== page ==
While Peter Moran (1841-1914) was the first artist to produce fine art etchings of Taos in 1880 and 1881, other trained artists came west even earlier. One of the earliest was Joseph Horace Eaton (1815-1896) who graduated from West Point in 1835. There he studied everything from infantry tactics to cartography and drawing required of cadets who would graduate to protect, map and describe the American West being settled in the nineteenth century.
Having served in the military on the western frontier, Eaton was well-prepared when W. W. H. Davis hired him to illustrate El Gringo, New Mexico and Her People published in 1857. While Davis’s scurrilous description of Taos and its residents is ignorant and offensive, Eaton’s illustrations are important. His drawings of remote and sparsely populated “Don Fernando de Taos,” “Pueblo of Taos–North Pueblo,” and “Pueblo of Taos–South Pueblo” were rendered as wood engravings by William H. Thwaites.
There are many technical options today for illustrating printed material, but in the mid-nineteenth century there were fewer processes a publisher could employ. Wood engraving was among the most cost-efficient methods to render detailed images for the printed page. In publishing centers like New York City shops hired trained artists to copy drawings or watercolors onto a wood block in pencil and then engrave them with sharp, finely pointed tools. The blocks were precisely the same height as the metal type used to print the words. The printer locked the wood block illustrations and type in a steel chase to be placed on the bed of the press, inked, and printed. While such methods may sound cumbersome today, a good wood engraver achieved finely detailed images using multiple narrow cuts in different directions to give the drawing a tonal range from dark to light. With a careful pressman, these blocks could print a thousand or more images before loosing their sharp detail. [see note at end of blog]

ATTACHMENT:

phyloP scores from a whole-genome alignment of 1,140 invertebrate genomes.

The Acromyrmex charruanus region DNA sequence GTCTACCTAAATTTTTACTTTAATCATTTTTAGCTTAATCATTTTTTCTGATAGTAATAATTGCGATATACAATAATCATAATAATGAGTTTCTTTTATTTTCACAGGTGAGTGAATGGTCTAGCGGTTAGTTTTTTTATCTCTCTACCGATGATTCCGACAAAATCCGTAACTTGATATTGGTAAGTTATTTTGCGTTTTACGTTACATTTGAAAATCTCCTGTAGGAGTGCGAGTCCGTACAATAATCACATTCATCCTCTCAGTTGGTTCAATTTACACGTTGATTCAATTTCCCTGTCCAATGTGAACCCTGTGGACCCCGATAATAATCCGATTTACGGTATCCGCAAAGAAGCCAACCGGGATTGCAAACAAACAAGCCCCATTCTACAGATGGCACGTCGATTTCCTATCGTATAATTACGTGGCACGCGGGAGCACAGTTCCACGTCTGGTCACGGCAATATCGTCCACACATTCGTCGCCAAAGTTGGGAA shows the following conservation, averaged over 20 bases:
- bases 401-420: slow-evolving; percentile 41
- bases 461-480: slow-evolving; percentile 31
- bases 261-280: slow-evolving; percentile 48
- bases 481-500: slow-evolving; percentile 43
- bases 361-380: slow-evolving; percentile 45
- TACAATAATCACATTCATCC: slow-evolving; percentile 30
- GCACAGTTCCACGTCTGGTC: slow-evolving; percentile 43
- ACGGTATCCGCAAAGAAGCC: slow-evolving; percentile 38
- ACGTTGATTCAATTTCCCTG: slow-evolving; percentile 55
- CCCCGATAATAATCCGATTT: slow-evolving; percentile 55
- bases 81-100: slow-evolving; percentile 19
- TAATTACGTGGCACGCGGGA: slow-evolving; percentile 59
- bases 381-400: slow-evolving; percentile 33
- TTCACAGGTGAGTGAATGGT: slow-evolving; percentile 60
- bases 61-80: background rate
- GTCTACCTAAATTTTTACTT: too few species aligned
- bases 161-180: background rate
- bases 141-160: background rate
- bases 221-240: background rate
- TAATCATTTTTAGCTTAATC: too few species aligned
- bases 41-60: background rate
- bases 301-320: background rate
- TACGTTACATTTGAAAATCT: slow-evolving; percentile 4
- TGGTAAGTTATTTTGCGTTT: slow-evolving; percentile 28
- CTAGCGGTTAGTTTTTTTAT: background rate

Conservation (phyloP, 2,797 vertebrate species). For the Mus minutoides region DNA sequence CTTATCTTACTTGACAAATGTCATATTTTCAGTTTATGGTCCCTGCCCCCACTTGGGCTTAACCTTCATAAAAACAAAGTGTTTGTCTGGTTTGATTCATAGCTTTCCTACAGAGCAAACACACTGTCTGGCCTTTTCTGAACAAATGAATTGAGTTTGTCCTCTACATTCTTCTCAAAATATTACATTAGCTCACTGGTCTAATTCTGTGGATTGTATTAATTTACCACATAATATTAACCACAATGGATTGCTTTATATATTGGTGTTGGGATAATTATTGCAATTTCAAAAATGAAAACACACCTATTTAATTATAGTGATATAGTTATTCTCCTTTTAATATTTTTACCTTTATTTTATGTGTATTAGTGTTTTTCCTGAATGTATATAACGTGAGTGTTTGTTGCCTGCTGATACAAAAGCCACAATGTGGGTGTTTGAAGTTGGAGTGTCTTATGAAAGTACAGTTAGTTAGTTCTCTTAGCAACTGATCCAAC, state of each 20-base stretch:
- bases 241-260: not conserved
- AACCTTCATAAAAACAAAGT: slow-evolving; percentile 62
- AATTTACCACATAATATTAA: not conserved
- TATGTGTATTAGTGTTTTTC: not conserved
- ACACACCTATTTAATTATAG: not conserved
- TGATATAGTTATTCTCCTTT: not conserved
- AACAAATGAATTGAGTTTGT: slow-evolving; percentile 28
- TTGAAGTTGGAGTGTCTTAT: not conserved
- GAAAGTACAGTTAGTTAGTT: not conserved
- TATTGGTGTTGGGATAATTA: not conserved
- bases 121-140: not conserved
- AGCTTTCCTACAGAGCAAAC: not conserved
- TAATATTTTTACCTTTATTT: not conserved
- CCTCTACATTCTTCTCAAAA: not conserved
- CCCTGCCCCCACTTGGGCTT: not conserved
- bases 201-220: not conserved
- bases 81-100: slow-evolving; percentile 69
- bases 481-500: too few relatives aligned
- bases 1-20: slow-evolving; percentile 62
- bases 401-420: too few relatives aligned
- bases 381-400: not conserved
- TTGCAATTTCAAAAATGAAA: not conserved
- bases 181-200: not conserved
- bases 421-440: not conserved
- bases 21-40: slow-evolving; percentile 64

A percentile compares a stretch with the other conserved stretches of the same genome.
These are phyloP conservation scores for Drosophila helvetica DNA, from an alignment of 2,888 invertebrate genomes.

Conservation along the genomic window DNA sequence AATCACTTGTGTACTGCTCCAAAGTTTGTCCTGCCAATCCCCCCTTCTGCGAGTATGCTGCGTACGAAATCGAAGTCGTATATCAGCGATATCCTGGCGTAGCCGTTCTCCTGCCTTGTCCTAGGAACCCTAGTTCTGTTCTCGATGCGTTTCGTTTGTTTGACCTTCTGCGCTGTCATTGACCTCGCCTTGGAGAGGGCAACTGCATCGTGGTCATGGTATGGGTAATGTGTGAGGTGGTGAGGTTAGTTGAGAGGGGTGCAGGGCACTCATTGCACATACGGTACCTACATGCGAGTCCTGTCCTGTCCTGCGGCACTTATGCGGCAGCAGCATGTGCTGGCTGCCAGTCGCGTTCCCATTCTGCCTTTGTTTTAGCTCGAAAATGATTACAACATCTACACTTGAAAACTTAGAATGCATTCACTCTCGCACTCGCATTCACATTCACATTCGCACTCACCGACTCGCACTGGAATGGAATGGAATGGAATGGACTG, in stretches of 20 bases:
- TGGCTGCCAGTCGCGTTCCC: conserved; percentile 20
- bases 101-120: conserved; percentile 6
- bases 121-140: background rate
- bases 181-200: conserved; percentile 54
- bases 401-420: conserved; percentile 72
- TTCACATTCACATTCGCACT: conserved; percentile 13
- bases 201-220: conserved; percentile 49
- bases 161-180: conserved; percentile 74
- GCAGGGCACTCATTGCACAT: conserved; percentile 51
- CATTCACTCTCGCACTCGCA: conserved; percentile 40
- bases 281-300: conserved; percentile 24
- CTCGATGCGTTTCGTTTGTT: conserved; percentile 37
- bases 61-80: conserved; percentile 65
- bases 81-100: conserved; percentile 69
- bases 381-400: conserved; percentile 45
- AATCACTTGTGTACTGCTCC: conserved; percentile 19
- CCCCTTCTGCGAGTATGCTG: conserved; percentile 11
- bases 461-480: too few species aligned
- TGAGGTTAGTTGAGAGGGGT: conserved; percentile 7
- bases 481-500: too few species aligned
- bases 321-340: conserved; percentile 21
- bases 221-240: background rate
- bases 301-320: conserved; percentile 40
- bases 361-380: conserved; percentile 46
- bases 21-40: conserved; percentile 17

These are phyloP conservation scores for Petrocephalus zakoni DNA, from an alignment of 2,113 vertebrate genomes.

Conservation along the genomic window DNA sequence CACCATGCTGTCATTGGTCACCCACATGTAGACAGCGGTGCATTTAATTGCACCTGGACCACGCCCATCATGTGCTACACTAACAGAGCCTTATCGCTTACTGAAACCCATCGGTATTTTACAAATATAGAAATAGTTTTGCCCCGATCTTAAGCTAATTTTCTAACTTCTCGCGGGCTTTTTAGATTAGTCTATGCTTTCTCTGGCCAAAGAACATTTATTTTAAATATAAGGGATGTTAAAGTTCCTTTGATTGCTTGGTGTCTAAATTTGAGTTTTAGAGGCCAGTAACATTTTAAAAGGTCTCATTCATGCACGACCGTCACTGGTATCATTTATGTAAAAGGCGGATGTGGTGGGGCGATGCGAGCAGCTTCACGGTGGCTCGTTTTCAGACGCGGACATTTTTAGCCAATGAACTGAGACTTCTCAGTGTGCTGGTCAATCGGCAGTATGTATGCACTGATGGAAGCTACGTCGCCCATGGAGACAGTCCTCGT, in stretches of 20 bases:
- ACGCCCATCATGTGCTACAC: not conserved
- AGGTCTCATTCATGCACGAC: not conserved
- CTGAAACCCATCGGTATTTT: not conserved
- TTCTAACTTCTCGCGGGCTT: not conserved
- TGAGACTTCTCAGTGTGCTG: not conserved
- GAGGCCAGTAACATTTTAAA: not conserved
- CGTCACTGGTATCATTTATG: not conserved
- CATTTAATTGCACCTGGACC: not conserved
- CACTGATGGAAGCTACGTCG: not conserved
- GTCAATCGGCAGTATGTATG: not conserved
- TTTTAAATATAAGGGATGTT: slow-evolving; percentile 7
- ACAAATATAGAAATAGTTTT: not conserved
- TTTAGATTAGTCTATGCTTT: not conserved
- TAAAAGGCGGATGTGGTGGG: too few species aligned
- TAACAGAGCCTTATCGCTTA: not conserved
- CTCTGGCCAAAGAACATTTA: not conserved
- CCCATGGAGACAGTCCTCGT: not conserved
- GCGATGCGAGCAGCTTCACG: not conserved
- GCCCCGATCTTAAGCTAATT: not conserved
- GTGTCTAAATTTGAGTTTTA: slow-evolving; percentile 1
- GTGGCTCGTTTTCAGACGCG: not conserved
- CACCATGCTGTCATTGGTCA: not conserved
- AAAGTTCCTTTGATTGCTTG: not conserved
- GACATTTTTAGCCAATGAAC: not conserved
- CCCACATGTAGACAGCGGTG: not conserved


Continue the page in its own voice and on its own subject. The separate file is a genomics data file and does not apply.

A year after Joseph Eaton’s prints of Taos were published, Arthur Lumley (1837-1912) produced a fine image of Kit Carson’s home in Taos published in The Life and Adventures of Kit Carson by DeWitt Peters (New York: W. R. C. Clark & Co). This time the wood engraving was rendered by the N. Orr company in New York, well-known engravers who made many illustrations for the printing industry, including U.S. Government reports published in Washington, DC.
Perhaps the earliest engraved images relating to Taos come from Douglas Brewerton in 1853 and 1854. Alas, they don’t show us what the town looked like. The first is a self portrait in an article about Kit Carson for Harper’s New Monthly Magazine. The cut line reads: “The author on reaching Taos” and the image shows a debonair, full-bearded Brewerton with a fancy scarf tied around his head. The second is a wood engraving with the cut line “View between Taos and Santa Fe” (see featured image at top of page), but it will take a topographic super-sleuth to figure out exactly where the scene is set. Yes, there is a road with a fence on one side, mountains in the background, a house, and a field with two people at work. But there is no town scene or church — only a cross beside the road. Tell us where you think this is so we can share the discovery with other readers!
Note: Examine some of these nineteenth century wood-engraved illustrations under a magnifying glass, and you will enter another world of artistry! Also, look for the name of the engraver, Richardson & Cox, in the lower right corner of the featured illustration that opens this blog. The ‘s.c.’ after the name is an abbreviation for sculpcit that tells us the illustration was engraved by the artist or company named in the printed image. Sometimes this credit was cleverly hidden in some of the patterns and lines of image itself!